We here at Word Wenches Central Command take words very seriously, but we tend to think more about the 19th century and earlier than about the 21st century. My Webster's Collegiate does a pretty good job of telling me when words came into general English usage, and that suffices for my writing.
But we all had fun when Wench Susan told us about new words that the Oxford Dictionary has just decided to add to the canon. Being as how romance writers don't get out much <G>, most of us didn't know half the words.
Some are fairly self-explanatory, like "bro hug," which presumably describes the way manly men can touch each other without looking less manly. <G>
"E-cig" and "vape" are surely here to stay, given the number of articles I've read debating A) whether they're as bad as real cigarettes, and B) okay, they're not as bad, but that doesn't mean they're GOOD.
I'd only heard of "neckbeard" quite recently on an e-advice columnist site. Here's what the Urban Dictionary has to say:
neckbeard. 1. (n) Facial hair that does not exist on the face, but instead on the neck. Almost never well groomed. 2. (n) Derogatory term for slovenly nerdy people …
But who knew that Henry David Thoreau was an early neckbeard adapter? At least he looks reasonably well groomed. (Photo on right.)
Some of the newly adopted words are old words with new meanings. I learned "catfishing" on the same site where I met the neckbeard.
Once again, the Urban Dictionary was the go-to source since they're well up on slang:
Being deceived over Facebook as the deceiver professed their romantic feelings to his/her victim, but isn't who they say they are. Having a fake Facebook profile, images and avatar in order to lure people to have romantic feelings. They are then catfished when the victim realises the person they have fallen for via Facebook is not who they APPEAR to be. by dottykai May 04, 2011
So in the age of the internet, there's a whole lot of cat fishin' going on!
Wikipedia to the rescue!
"A zonkey is a zebroid, one of a wide range of crosses between a zebra and other equine species:
A zebroid (also zedonk, zorse, zebra mule, zonkey, and zebrule) is the offspring of any cross between a zebra and any other equine: essentially, a zebra hybrid. In most cases, the sire is a zebra stallion. Offspring of a donkey sire and zebra dam, called a zebra hinny, or donkra, do exist but are rare. Zebroids have been bred since the 19th century. Charles Darwin noted several zebra hybrids in his works.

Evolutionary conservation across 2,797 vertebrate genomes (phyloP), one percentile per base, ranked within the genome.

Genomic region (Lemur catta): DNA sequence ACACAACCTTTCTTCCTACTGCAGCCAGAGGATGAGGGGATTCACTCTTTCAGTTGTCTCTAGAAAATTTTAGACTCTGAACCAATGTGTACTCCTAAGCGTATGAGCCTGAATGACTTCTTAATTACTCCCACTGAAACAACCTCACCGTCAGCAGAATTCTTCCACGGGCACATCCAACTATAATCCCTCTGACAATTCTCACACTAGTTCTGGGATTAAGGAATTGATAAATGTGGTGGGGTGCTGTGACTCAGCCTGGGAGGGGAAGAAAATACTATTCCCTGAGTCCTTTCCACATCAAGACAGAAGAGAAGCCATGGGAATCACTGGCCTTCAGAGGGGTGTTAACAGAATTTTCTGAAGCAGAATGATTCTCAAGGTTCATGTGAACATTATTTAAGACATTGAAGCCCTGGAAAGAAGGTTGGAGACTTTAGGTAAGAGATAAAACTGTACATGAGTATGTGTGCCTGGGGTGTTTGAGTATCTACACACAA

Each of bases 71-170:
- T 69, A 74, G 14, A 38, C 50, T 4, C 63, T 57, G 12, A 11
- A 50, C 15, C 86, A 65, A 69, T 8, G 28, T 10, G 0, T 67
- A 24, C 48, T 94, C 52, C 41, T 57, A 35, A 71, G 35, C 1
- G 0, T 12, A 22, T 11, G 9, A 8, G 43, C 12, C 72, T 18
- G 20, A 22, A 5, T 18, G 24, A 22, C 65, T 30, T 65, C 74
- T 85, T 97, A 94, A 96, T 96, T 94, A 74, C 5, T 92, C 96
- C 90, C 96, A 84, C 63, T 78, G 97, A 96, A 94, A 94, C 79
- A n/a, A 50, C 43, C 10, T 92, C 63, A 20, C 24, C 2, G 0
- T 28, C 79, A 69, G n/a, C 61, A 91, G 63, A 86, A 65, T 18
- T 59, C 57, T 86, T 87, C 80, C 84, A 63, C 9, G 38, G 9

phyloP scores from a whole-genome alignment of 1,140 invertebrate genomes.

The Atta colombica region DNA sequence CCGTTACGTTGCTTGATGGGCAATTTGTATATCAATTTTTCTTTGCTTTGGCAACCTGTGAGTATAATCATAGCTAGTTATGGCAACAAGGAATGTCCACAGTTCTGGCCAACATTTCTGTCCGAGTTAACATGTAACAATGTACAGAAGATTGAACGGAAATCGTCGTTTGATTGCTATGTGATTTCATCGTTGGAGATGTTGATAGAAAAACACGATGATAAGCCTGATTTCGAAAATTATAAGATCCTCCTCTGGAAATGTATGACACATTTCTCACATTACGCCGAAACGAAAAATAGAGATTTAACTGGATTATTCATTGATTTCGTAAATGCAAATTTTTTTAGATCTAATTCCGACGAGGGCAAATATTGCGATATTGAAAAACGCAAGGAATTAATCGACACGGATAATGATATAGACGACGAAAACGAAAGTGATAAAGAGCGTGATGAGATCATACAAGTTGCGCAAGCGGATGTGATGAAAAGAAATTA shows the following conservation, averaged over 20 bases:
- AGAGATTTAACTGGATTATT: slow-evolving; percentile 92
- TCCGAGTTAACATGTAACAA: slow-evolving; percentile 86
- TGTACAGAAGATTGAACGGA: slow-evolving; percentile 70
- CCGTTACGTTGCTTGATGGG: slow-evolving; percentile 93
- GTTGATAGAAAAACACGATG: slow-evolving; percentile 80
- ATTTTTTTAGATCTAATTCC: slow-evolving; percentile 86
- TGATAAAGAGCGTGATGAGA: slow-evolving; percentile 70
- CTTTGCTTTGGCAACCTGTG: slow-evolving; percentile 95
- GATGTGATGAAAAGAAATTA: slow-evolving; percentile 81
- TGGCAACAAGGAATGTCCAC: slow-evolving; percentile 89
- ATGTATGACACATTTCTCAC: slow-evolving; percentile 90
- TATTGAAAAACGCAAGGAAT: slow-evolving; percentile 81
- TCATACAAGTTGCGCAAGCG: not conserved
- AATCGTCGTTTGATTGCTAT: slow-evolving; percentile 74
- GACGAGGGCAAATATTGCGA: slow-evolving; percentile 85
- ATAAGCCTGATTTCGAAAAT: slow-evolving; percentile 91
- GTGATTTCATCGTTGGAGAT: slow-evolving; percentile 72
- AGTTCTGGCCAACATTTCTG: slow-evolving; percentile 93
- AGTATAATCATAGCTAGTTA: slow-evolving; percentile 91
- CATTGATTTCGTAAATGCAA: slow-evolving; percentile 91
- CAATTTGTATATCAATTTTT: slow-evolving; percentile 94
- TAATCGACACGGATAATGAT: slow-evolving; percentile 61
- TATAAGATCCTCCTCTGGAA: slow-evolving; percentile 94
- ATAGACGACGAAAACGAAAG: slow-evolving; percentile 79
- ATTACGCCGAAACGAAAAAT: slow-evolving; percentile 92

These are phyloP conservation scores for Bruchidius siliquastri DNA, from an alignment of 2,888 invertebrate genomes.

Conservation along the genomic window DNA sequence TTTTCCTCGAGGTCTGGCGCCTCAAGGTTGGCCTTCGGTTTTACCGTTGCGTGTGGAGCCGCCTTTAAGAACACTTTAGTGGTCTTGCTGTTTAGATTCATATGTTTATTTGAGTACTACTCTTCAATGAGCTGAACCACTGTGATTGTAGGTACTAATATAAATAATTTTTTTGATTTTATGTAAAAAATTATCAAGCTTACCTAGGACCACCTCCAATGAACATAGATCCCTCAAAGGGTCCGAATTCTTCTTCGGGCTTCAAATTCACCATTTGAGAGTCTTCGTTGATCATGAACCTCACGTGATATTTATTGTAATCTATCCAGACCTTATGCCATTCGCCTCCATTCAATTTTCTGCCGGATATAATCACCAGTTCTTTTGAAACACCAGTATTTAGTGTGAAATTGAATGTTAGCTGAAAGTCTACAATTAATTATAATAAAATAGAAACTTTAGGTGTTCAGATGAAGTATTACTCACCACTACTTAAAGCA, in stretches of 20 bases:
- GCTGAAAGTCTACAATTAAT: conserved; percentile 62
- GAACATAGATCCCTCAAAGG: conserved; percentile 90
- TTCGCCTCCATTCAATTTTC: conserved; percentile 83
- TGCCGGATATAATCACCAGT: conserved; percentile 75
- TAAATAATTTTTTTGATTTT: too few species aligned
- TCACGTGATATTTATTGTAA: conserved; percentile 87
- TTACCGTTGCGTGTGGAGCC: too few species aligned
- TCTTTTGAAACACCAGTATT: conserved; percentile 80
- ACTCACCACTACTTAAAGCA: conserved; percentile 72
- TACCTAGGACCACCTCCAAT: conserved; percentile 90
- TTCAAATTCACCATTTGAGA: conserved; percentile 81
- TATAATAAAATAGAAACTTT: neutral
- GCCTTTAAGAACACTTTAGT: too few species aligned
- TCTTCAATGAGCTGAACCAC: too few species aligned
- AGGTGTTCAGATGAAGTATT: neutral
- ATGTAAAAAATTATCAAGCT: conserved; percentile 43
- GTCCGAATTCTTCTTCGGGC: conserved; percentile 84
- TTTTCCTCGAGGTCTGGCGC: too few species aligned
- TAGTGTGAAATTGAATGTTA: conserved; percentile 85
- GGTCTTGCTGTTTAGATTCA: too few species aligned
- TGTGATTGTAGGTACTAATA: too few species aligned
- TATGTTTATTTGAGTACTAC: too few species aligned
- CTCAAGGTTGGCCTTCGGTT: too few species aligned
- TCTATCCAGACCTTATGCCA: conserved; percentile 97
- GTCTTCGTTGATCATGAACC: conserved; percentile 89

A zorse is the offspring of a zebra stallion and a horse mare. This cross is also called a zebrula, zebrule, or zebra mule. The rarer reverse pairing is sometimes called a horbra, hebra, zebrinny or zebret. Like most other animal hybrids, the zorse is sterile."
So someone had a whole lot of fun coming up with all the terms for different types of zebroids, but it doesn't explain why zonkey made the Oxford Dictionaries this year. Oh, well. Maybe next year the zorse or the zebrinny will join the zonkey in Oxford.
Sadly, a word breaking into the Oxford Dictionaries doesn't automatically mean making it into the Scrabble dictionary, so Scrabble enthusiasts will have to find other uses for their' "z's." On the plus side, the Collins English Dictionary has claimed "adorkable," a word that was surely invented for The Big Bang Theory. <G>
So–what words on that list capture your fancy? Are there others you'd like to see added? And is YOLO (for You Only Live Once, usually after something really stupid has been done) really one of the most annoying expressions ever?
Since next week I have a whole new collection of words under the title Not Quite a Wife being released, I'll give a copy of the book to one commenter between now and Friday night. And that's no clickbait. <G>